The heartening, maybe even amazing, thing about New Orleans is that there still is a New Orleans, deeply wounded, to be sure, but still kickin' and filled with extraordinary people who are rebuilding this most historic city. Already the core of our dining scene is back – more than 360 of the 565 restaurants last featured by Zagat have reopened, and 83 percent of surveyors are eating out as much as or more than they did before Katrina.
Good Times Are Rolling: The French Quarter and most of Uptown ("the sliver by the river"), both of which dodged the flood, have bounced back in style. While we mourn the loss of culinary jewels Bella Luna, Bistro at Maison de Ville, Cobalt, Louis XVI, Mandich and Sid-Mar, to name a few, we're thrilled that Commander's Palace has returned, more beautiful than ever. Among the city's shining stars, John Besh's August continues to delight the most demanding gourmets, Galatoire's is still packed for long, leisurely lunches and New Orleans Grill is sizzling once again. For a nightcap, Maple Leaf remains tops for big bands, and the new Chickie Wah Wah and Jin Jean's are shaking up the music scene.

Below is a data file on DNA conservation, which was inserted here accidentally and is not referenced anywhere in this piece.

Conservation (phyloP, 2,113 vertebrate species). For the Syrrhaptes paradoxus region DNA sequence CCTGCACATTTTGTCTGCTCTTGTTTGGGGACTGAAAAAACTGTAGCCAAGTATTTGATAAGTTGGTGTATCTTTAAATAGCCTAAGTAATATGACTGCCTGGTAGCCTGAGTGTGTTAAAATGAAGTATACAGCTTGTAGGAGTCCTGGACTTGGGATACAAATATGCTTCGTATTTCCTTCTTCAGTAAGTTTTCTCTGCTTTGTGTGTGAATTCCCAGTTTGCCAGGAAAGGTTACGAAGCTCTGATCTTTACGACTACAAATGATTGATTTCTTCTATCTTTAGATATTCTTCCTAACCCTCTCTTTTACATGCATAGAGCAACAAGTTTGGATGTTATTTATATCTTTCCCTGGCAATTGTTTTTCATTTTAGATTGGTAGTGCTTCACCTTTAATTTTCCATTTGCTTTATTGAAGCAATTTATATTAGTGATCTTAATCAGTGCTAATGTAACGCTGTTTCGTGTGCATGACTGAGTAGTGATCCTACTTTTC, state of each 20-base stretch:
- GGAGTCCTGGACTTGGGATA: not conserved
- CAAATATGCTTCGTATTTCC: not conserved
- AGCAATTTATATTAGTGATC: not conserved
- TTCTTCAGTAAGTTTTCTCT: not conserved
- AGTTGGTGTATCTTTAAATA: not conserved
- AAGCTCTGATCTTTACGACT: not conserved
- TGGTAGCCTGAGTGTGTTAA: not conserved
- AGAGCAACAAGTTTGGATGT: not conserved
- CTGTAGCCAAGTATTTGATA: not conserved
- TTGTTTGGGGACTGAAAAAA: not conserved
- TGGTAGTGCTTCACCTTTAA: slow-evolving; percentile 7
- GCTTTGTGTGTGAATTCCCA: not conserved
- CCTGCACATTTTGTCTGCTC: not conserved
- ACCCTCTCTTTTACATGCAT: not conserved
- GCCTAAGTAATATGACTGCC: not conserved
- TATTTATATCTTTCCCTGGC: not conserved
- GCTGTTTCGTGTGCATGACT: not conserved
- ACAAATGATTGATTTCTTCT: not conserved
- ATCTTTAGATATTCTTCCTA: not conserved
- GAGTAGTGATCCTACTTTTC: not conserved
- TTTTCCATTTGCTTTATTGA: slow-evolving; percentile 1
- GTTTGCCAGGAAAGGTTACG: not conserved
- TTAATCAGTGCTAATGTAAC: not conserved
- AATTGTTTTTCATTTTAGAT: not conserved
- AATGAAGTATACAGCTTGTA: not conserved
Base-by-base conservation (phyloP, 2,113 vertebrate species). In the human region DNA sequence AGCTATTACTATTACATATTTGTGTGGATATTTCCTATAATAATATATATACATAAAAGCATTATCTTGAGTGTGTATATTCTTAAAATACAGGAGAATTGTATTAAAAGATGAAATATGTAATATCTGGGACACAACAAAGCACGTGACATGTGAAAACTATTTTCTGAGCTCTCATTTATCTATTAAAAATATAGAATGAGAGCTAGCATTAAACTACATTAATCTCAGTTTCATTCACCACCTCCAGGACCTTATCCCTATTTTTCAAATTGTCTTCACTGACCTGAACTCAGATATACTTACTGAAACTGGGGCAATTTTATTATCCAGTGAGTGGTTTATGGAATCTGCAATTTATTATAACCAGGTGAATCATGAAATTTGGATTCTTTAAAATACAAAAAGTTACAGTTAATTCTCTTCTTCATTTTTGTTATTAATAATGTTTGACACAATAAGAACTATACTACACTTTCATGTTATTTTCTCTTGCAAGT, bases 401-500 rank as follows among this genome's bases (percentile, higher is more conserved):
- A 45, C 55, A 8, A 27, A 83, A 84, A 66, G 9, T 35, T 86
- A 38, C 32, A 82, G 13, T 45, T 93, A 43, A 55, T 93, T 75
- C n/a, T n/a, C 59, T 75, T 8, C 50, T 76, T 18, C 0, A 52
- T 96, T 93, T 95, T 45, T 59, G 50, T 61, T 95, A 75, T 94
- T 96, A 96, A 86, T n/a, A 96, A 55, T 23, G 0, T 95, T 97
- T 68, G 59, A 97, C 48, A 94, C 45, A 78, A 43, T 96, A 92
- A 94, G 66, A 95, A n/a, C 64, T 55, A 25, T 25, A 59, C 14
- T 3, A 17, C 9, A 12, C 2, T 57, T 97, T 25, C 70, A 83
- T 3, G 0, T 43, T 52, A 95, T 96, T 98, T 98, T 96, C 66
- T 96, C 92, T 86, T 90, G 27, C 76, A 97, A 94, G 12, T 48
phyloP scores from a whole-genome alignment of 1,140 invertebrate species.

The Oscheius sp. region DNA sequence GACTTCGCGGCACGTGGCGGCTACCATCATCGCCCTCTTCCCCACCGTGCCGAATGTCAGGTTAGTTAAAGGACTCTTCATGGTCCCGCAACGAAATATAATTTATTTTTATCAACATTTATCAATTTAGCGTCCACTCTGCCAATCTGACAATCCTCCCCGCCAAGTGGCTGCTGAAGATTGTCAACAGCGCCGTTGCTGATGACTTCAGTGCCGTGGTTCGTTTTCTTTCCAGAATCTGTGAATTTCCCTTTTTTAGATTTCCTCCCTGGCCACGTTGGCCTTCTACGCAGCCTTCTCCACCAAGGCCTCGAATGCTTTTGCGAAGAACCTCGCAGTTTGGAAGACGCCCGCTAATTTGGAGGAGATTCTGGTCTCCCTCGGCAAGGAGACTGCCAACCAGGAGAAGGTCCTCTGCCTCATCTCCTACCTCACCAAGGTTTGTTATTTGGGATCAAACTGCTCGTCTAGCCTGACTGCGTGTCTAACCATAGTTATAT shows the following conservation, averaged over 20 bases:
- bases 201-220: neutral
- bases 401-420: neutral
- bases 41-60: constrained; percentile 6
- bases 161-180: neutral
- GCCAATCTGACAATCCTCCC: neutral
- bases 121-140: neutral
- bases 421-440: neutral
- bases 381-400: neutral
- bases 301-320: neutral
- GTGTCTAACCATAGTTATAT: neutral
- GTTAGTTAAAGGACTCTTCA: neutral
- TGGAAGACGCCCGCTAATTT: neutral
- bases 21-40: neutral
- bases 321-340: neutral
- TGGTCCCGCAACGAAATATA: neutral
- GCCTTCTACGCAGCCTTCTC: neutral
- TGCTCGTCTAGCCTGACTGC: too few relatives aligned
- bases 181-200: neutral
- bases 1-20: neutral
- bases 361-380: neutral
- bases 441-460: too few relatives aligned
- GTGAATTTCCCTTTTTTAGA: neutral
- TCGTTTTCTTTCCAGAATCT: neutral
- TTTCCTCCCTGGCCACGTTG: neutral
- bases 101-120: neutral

It's a Brave New World: A number of post-Katrina openings defied the odds, chief among them Vizard's on the Avenue by veteran chef Kevin Vizard, the Cajun-reviving Cochon by Donald Link and buzzing Alberta's by up-and-comer Melody Pate. Hot on their heels, Todd English opened the brasserie Riche as his first venture in the Crescent City.
Challenges Ahead: While travelers who stick to timehonored tourist sites might be lulled into thinking the whole city's back on its feet — aside from staffing shortages at restaurants and other businesses — the truth remains that much of New Orleans is still uninhabitable and many working-class people have not been able to return. To view the hardest hit areas and learn what the city is doing to move forward, visitors can take one of several educational bus tours; see page 140 for more information.